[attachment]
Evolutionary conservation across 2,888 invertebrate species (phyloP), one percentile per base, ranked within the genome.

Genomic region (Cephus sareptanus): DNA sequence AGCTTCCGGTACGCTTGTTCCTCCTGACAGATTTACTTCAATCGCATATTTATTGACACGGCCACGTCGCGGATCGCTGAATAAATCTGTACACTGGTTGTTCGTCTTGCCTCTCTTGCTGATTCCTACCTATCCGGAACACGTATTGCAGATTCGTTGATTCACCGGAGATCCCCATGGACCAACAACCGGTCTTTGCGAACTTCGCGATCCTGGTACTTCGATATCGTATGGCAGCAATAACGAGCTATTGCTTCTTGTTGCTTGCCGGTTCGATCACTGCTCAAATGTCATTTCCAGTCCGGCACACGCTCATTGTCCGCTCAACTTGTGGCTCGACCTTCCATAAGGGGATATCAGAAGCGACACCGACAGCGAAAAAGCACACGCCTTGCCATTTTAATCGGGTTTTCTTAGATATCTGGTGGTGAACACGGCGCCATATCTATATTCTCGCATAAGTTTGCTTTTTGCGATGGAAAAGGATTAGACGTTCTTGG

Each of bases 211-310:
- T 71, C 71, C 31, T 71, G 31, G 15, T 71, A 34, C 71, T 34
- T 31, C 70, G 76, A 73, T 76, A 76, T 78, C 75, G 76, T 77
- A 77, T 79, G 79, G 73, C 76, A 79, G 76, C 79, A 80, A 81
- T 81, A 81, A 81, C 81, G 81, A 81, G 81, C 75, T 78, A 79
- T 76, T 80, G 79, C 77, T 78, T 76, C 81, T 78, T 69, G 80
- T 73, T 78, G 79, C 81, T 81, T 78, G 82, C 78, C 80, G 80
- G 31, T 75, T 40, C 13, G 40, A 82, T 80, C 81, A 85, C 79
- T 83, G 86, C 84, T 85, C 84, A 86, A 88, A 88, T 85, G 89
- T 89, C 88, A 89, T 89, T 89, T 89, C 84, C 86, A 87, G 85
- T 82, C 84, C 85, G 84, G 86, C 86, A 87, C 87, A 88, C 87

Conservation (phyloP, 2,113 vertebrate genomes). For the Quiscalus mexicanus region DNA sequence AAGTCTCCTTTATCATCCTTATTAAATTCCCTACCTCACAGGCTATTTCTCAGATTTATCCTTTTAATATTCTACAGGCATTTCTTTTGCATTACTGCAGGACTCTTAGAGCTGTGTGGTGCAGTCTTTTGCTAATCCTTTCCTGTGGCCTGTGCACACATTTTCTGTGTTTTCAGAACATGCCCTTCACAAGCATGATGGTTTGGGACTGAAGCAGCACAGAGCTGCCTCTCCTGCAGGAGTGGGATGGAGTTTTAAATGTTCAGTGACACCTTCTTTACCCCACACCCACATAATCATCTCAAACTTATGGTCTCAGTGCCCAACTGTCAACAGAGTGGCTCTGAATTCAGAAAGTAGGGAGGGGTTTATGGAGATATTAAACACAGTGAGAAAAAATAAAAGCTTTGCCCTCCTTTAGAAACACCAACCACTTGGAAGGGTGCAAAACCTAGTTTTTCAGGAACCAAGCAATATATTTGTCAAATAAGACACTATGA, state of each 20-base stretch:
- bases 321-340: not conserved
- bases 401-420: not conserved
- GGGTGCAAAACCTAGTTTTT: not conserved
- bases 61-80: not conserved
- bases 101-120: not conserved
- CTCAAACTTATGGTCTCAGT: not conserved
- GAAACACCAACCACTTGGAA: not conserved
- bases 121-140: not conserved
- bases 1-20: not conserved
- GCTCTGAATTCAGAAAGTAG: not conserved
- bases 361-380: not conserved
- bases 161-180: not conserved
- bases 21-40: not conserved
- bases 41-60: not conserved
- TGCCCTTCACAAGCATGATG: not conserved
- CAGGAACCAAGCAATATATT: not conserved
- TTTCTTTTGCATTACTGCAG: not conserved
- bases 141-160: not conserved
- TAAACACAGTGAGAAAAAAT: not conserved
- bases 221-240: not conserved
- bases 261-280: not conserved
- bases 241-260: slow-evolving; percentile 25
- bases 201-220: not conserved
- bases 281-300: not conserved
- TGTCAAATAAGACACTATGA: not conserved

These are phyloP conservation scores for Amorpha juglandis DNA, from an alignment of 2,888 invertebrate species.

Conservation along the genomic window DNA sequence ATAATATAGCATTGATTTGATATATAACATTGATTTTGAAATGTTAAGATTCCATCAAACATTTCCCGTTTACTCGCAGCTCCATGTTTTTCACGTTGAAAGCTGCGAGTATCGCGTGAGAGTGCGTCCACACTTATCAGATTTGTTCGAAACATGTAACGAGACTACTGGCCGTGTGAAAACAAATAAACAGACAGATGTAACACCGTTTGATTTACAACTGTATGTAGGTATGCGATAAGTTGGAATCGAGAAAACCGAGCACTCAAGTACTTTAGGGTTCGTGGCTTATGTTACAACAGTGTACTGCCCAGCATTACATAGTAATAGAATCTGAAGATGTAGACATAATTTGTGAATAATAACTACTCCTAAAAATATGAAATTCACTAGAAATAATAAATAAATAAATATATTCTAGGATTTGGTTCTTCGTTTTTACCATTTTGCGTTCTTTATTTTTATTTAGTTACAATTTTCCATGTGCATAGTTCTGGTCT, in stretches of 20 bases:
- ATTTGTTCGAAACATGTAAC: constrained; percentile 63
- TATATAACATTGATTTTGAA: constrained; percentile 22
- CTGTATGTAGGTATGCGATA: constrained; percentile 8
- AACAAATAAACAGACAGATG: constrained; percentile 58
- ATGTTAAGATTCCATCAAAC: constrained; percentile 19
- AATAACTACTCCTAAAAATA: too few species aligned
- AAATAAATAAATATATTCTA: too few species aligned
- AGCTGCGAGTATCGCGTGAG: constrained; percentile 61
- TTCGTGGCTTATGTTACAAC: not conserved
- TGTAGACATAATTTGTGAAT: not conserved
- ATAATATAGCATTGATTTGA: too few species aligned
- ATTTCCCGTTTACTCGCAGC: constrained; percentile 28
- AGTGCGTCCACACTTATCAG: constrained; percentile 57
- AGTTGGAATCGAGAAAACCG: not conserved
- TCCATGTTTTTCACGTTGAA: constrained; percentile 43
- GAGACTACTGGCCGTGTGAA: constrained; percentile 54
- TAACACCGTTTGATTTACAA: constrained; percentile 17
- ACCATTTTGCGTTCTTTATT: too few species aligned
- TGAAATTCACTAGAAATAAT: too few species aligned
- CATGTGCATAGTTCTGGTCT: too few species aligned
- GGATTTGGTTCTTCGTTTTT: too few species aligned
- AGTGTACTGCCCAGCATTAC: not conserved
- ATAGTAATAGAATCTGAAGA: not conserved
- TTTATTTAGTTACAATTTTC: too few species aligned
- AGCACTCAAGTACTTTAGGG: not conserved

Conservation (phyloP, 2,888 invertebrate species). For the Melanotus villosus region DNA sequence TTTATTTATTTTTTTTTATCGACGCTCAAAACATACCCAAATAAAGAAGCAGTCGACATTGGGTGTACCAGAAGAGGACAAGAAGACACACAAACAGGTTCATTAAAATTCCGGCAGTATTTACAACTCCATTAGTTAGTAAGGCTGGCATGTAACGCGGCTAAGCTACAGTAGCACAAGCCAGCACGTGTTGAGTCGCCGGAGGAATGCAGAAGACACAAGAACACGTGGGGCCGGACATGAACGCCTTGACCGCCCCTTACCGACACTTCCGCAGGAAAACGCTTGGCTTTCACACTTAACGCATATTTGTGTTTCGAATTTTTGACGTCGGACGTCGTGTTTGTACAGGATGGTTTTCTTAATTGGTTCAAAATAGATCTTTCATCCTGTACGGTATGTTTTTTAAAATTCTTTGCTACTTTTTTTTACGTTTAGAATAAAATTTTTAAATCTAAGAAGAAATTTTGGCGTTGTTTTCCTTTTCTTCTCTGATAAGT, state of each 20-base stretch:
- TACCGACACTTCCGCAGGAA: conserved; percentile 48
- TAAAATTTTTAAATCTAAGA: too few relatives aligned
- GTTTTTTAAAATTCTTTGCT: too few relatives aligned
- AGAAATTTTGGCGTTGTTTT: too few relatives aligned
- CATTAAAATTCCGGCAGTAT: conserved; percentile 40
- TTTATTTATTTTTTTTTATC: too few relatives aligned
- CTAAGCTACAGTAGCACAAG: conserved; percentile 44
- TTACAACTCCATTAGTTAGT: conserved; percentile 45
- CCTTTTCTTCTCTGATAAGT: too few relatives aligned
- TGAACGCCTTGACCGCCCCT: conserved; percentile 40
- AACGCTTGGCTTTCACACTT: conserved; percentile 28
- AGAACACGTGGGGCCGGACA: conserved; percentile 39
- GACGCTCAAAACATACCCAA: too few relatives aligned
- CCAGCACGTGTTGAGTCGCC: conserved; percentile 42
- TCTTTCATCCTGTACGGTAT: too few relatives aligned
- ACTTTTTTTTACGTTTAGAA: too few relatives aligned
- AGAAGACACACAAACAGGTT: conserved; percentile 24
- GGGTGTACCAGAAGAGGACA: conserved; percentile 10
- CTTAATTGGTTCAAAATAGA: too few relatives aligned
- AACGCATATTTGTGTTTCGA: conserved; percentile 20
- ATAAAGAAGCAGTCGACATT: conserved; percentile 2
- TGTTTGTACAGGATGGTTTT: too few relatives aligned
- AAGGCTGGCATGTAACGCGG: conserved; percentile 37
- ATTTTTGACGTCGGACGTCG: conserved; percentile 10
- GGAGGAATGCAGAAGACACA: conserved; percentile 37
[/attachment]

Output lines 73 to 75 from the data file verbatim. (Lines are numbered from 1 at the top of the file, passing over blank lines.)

- TTTATTTATTTTTTTTTATC: too few relatives aligned
- CTAAGCTACAGTAGCACAAG: conserved; percentile 44
- TTACAACTCCATTAGTTAGT: conserved; percentile 45